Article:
The American Bar Association (ABA) today approved a resolution that urges criminal defense attorneys to take a comprehensive approach when representing their clients, addressing not only the criminal charges but also the possible causes and collateral consequences of a client's involvement in the criminal justice system.
The resolution, sponsored by the ABA Criminal Justice Section, was ratified by the ABA House of Delegates at the organization's Annual Meeting in Chicago. The New York State Bar Association is a co-sponsor of the resolution.
A report of the Criminal Justice Section says that many people who are convicted of crimes become repeat offenders.
"It is estimated that out of the 750,000 incarcerated men and women that were released in 2011, approximately two-thirds of them will likely be rearrested within three years," report states. "If formerly incarcerated persons cannot find work, shelter, or help, they are much more likely to be caught up in a recurring cycle of crime."
The report also notes that "a majority of people who are incarcerated have extensive substance abuse histories and/or mental illness." Often such problems are left untreated, adding to the risk that these individuals will be rearrested in the future.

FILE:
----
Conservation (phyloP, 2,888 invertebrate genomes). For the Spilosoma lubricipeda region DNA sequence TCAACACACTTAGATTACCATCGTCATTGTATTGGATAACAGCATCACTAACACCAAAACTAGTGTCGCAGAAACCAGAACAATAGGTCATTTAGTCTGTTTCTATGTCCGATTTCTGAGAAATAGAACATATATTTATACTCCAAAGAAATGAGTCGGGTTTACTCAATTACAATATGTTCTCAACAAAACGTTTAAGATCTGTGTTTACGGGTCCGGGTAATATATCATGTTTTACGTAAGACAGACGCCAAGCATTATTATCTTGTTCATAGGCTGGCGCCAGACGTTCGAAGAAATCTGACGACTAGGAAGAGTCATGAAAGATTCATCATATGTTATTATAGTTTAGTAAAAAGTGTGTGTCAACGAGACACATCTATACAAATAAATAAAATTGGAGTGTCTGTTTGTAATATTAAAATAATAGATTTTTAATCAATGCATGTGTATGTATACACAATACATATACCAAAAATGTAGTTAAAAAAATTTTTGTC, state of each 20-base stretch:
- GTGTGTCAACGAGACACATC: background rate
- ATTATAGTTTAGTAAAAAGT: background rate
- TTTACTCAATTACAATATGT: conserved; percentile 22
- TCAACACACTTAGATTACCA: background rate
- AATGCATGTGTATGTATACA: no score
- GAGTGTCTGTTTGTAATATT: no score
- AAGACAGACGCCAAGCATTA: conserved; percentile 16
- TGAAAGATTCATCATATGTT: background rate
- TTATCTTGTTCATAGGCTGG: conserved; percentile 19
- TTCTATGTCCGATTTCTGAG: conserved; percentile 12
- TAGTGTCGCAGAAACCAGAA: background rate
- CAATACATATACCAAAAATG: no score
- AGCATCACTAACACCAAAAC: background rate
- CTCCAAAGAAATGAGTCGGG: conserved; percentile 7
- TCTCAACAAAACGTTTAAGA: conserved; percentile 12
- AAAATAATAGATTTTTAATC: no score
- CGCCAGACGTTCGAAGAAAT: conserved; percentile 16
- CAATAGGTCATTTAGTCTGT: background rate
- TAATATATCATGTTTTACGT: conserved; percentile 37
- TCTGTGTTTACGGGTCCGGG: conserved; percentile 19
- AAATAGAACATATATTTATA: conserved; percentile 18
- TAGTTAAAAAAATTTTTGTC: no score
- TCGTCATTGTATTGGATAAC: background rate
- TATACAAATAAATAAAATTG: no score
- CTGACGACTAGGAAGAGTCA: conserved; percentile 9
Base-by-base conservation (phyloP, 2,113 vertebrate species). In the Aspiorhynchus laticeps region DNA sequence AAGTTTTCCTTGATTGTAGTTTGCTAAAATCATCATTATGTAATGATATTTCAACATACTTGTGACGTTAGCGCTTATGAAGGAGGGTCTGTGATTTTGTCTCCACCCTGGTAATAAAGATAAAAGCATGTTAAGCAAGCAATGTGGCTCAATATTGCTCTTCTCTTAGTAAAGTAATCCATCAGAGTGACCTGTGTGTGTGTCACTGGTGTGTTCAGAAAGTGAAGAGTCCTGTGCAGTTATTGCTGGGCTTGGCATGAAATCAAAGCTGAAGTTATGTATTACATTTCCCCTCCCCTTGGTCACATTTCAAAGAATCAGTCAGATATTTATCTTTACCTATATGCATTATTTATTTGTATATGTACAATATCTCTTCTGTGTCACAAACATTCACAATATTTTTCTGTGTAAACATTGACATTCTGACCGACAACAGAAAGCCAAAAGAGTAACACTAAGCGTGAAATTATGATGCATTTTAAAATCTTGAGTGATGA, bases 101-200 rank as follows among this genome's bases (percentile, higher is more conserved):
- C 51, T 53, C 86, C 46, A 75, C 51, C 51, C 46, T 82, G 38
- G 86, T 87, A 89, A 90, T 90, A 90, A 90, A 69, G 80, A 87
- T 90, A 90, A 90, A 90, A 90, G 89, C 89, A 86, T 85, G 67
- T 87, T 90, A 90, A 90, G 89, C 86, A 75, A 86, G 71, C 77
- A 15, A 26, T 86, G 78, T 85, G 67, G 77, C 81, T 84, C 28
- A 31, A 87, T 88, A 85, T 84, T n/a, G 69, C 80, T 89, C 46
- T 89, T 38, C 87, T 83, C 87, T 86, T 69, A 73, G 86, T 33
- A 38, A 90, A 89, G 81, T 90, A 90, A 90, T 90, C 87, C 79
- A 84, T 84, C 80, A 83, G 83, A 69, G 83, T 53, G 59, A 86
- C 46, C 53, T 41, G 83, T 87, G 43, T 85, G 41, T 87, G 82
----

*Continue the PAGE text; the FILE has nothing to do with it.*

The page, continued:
"The resolution's goal is to address criminal defendants as whole persons, assisting them in dealing with issues that are conducive to future criminal conduct. Addressing these issues will improve their chances of successfully returning to their communities after incarceration. In doing so, we reduce the recidivism rate and make our communities safer,"said State Bar President Seymour W. James, Jr. of New York City (The Legal Aid Society).
The resolution urges criminal defense attorneys to work with civil practitioners as well as legal and social service organizations to address a client's civil and non-legal problems. It calls for improved re-entry services, training for attorneys and increased government and foundation funding to provide such services.
The 77,000-member New York State Bar Association is the largest voluntary state bar association in the nation. It was founded in 1876.
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